Within weeks of adverse publicity and after many years in promoting earth building as a sustainable environmental building material I witnessed our new inquiry level dropped from 30 or more per week to between 1 and 4 per month with a subsequent fall in sales of approx 83% in the following year. This was in contrast too our company's sales grow by 106%- 160% p.a, over the previous 6 to 8 years.
Because of confusion many councils made recommendations or decisions that caused many clients to give up on their desire to have a sustainable lifestyle and settled for the Brick Veneer model and all of its problems including the need for major expenditure for items such as floor heating, air conditioning etc and the associated cost for energy for those appliances.
The initial impact on architects builders and some other trades was minimal because they were able to pick up other clients. For people who believed and worked providing a wide range of services and goods for sustainable building projects it proved to be on ongoing financial disaster.
The problem was not that the report was incorrect. It was that it was not balanced and misleading by not highlighting the fact that earth walls have high thermal mass and perform in a different manner to insulated walls. Earth also offers many other advantages that other products cannot. These include Low embodied energy, the ability to be simply recycled, natural humidity control, 50db sound reduction through a 250mm wall and no toxic chemical emissions.
The Nat HERS program and subsequently First Rate combined with incorrect assumptions then showed earth housing as a poor performer in the energy rating game.
During discussions with CSIRO staff a slight change in minimum acceptable temperature range to 19.5 degree C showed a jump from 2 Star to 4 Star rating on an earth house that was being assessed when the programs parameters were amended.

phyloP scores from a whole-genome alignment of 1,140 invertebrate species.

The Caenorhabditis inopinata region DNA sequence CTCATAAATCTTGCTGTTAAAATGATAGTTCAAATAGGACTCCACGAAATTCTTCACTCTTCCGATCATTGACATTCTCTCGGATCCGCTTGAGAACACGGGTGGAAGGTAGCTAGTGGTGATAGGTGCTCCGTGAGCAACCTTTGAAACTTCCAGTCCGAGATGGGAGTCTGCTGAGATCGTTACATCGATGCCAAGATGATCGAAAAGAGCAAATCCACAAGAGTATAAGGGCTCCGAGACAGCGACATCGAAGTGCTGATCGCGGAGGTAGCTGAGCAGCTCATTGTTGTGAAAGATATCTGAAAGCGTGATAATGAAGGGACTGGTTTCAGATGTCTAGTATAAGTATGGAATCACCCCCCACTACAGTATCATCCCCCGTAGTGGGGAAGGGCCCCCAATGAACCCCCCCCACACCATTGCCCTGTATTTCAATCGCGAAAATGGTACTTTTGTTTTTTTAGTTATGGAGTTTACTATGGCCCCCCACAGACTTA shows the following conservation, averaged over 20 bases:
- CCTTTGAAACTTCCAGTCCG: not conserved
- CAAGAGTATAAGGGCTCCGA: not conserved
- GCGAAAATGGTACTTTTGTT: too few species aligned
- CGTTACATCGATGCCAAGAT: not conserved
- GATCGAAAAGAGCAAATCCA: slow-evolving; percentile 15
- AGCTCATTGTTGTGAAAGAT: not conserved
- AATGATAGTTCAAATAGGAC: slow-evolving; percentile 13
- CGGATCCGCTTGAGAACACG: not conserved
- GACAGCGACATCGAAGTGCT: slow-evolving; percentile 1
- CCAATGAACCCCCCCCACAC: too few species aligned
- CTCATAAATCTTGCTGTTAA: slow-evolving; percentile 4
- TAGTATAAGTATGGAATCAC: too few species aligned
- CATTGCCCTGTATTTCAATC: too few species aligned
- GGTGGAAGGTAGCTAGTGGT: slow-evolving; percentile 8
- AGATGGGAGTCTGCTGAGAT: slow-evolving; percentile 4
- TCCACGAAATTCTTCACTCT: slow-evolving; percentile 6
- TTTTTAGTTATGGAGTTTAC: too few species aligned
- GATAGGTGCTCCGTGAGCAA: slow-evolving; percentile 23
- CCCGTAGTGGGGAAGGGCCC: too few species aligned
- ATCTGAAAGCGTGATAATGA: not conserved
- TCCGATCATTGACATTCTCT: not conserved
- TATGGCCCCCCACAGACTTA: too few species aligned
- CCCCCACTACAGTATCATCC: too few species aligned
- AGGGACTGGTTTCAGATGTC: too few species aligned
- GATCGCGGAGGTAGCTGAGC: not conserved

Research is currently being carried out in Europe, America and Australia indicating that the human brain performs better at 19.5 Deg C than higher temperatures.
The emphasis on having a rating plan that could be seen as providing a simple answer to energy use by rating building components i.e. building fabric (walls) just for one specific performance characteristic falls short of designing for the reduced energy use in an occupied building.
Insulation is one factor in good design not the one answer. When limited field testing of existing housing stock was carried out not one alternative earth building was considered.
Also assumptions that the energy to raise on earth house to desired minimum temperature or cool it was not in line with the actual experience of thousands of owners of earth housing.
Tony Isaacs (ex SEAV) stated at a recent public forum organised by The Nillumbik Shire that they now realise a 2 Star rated /Earth House out performs a 5 Star rated house in summer.
The performance of earth houses in several other climatic zones than Melbourne is recognised.
There have been several suggested options such as cavity earth walls the use of insulation and other's but these need to be compared with conventional earth construction before being considered.
Ratios of North facing windows to floor and wall areas of high thermal mass also need to be tested in field trials against computer modelling.
People designing building and owning alternative houses usually oriented correctly and have eaves line designed to let in winter sun and keep out Summer sun Few sustainable houses have the need for high-energy requirements for heating and cooling but there is no offset within the rating schemes as a credit.
Many people do not enjoy the higher temperature ranges that are used in rating schemes Indoor air quality and low chemical emissions when combined with sustainable building products are believed to have major health benefits for the occupants and reduced impact on health budgets.
In Europe research is reported to be showing that sealing up buildings and the use of aluminium foil insulation can have harmful effects on occupants because electromagnetic fields emitted by appliances are contained.